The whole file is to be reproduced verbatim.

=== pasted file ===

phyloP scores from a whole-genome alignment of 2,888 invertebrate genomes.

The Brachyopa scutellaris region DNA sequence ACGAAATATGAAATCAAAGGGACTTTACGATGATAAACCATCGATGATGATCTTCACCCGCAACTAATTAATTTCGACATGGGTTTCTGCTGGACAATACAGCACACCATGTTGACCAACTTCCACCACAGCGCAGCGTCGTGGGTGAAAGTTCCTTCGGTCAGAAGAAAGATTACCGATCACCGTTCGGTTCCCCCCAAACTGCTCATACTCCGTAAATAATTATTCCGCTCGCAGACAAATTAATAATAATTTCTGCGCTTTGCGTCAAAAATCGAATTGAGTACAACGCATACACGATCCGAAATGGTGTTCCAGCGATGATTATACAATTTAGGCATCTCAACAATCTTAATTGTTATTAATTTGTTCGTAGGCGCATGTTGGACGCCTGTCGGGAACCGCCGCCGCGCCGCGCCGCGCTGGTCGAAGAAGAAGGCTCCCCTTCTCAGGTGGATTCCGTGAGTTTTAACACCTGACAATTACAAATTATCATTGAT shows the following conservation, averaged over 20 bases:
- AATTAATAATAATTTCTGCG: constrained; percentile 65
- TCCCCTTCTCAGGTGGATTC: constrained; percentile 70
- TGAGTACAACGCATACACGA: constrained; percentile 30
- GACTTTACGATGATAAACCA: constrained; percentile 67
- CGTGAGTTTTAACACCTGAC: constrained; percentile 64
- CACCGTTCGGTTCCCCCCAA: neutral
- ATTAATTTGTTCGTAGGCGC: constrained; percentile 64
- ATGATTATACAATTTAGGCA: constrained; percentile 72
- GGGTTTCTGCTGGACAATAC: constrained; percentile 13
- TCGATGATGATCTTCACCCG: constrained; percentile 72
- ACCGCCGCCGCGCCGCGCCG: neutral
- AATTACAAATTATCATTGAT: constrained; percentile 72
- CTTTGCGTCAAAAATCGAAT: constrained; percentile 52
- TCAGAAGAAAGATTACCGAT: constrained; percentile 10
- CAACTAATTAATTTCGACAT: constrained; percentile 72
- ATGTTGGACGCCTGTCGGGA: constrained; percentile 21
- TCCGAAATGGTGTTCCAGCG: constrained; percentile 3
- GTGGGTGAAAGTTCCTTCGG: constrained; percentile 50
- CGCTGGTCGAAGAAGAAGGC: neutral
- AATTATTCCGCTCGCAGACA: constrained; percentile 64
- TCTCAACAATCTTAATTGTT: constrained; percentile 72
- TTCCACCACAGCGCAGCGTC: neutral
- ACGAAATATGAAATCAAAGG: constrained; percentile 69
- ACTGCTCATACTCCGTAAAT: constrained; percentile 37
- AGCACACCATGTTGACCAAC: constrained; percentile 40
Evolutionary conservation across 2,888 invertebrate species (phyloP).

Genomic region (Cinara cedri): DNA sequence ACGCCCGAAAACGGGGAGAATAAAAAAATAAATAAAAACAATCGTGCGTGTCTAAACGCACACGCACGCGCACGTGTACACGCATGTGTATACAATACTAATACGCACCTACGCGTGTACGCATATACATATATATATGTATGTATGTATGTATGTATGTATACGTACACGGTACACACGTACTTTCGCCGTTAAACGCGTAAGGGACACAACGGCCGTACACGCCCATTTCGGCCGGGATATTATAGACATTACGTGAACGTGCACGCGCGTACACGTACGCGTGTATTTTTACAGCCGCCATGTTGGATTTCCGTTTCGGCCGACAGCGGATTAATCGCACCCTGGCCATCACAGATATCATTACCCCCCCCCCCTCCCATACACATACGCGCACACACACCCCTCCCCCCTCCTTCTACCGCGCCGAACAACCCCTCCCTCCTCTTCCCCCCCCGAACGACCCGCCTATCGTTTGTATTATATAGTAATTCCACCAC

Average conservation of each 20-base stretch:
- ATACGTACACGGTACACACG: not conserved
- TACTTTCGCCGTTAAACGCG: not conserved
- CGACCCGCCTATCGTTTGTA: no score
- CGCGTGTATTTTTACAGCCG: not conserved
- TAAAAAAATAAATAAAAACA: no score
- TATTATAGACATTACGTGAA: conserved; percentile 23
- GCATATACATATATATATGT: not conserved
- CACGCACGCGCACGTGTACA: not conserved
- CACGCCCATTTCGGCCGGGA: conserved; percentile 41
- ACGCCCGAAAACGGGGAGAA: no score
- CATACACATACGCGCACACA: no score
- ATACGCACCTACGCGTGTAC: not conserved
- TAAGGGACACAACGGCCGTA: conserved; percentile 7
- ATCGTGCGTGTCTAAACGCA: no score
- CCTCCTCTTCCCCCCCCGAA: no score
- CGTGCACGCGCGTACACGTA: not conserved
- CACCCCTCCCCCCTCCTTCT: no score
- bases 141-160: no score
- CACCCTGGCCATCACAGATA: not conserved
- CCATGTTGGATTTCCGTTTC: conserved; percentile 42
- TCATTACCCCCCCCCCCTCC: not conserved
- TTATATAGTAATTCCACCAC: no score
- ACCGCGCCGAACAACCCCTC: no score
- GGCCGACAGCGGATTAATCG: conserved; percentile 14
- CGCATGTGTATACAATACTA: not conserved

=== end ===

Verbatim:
phyloP scores from a whole-genome alignment of 2,888 invertebrate genomes.

The Brachyopa scutellaris region DNA sequence ACGAAATATGAAATCAAAGGGACTTTACGATGATAAACCATCGATGATGATCTTCACCCGCAACTAATTAATTTCGACATGGGTTTCTGCTGGACAATACAGCACACCATGTTGACCAACTTCCACCACAGCGCAGCGTCGTGGGTGAAAGTTCCTTCGGTCAGAAGAAAGATTACCGATCACCGTTCGGTTCCCCCCAAACTGCTCATACTCCGTAAATAATTATTCCGCTCGCAGACAAATTAATAATAATTTCTGCGCTTTGCGTCAAAAATCGAATTGAGTACAACGCATACACGATCCGAAATGGTGTTCCAGCGATGATTATACAATTTAGGCATCTCAACAATCTTAATTGTTATTAATTTGTTCGTAGGCGCATGTTGGACGCCTGTCGGGAACCGCCGCCGCGCCGCGCCGCGCTGGTCGAAGAAGAAGGCTCCCCTTCTCAGGTGGATTCCGTGAGTTTTAACACCTGACAATTACAAATTATCATTGAT shows the following conservation, averaged over 20 bases:
- AATTAATAATAATTTCTGCG: constrained; percentile 65
- TCCCCTTCTCAGGTGGATTC: constrained; percentile 70
- TGAGTACAACGCATACACGA: constrained; percentile 30
- GACTTTACGATGATAAACCA: constrained; percentile 67
- CGTGAGTTTTAACACCTGAC: constrained; percentile 64
- CACCGTTCGGTTCCCCCCAA: neutral
- ATTAATTTGTTCGTAGGCGC: constrained; percentile 64
- ATGATTATACAATTTAGGCA: constrained; percentile 72
- GGGTTTCTGCTGGACAATAC: constrained; percentile 13
- TCGATGATGATCTTCACCCG: constrained; percentile 72
- ACCGCCGCCGCGCCGCGCCG: neutral
- AATTACAAATTATCATTGAT: constrained; percentile 72
- CTTTGCGTCAAAAATCGAAT: constrained; percentile 52
- TCAGAAGAAAGATTACCGAT: constrained; percentile 10
- CAACTAATTAATTTCGACAT: constrained; percentile 72
- ATGTTGGACGCCTGTCGGGA: constrained; percentile 21
- TCCGAAATGGTGTTCCAGCG: constrained; percentile 3
- GTGGGTGAAAGTTCCTTCGG: constrained; percentile 50
- CGCTGGTCGAAGAAGAAGGC: neutral
- AATTATTCCGCTCGCAGACA: constrained; percentile 64
- TCTCAACAATCTTAATTGTT: constrained; percentile 72
- TTCCACCACAGCGCAGCGTC: neutral
- ACGAAATATGAAATCAAAGG: constrained; percentile 69
- ACTGCTCATACTCCGTAAAT: constrained; percentile 37
- AGCACACCATGTTGACCAAC: constrained; percentile 40
Evolutionary conservation across 2,888 invertebrate species (phyloP).

Genomic region (Cinara cedri): DNA sequence ACGCCCGAAAACGGGGAGAATAAAAAAATAAATAAAAACAATCGTGCGTGTCTAAACGCACACGCACGCGCACGTGTACACGCATGTGTATACAATACTAATACGCACCTACGCGTGTACGCATATACATATATATATGTATGTATGTATGTATGTATGTATACGTACACGGTACACACGTACTTTCGCCGTTAAACGCGTAAGGGACACAACGGCCGTACACGCCCATTTCGGCCGGGATATTATAGACATTACGTGAACGTGCACGCGCGTACACGTACGCGTGTATTTTTACAGCCGCCATGTTGGATTTCCGTTTCGGCCGACAGCGGATTAATCGCACCCTGGCCATCACAGATATCATTACCCCCCCCCCCTCCCATACACATACGCGCACACACACCCCTCCCCCCTCCTTCTACCGCGCCGAACAACCCCTCCCTCCTCTTCCCCCCCCGAACGACCCGCCTATCGTTTGTATTATATAGTAATTCCACCAC

Average conservation of each 20-base stretch:
- ATACGTACACGGTACACACG: not conserved
- TACTTTCGCCGTTAAACGCG: not conserved
- CGACCCGCCTATCGTTTGTA: no score
- CGCGTGTATTTTTACAGCCG: not conserved
- TAAAAAAATAAATAAAAACA: no score
- TATTATAGACATTACGTGAA: conserved; percentile 23
- GCATATACATATATATATGT: not conserved
- CACGCACGCGCACGTGTACA: not conserved
- CACGCCCATTTCGGCCGGGA: conserved; percentile 41
- ACGCCCGAAAACGGGGAGAA: no score
- CATACACATACGCGCACACA: no score
- ATACGCACCTACGCGTGTAC: not conserved
- TAAGGGACACAACGGCCGTA: conserved; percentile 7
- ATCGTGCGTGTCTAAACGCA: no score
- CCTCCTCTTCCCCCCCCGAA: no score
- CGTGCACGCGCGTACACGTA: not conserved
- CACCCCTCCCCCCTCCTTCT: no score
- bases 141-160: no score
- CACCCTGGCCATCACAGATA: not conserved
- CCATGTTGGATTTCCGTTTC: conserved; percentile 42
- TCATTACCCCCCCCCCCTCC: not conserved
- TTATATAGTAATTCCACCAC: no score
- ACCGCGCCGAACAACCCCTC: no score
- GGCCGACAGCGGATTAATCG: conserved; percentile 14
- CGCATGTGTATACAATACTA: not conserved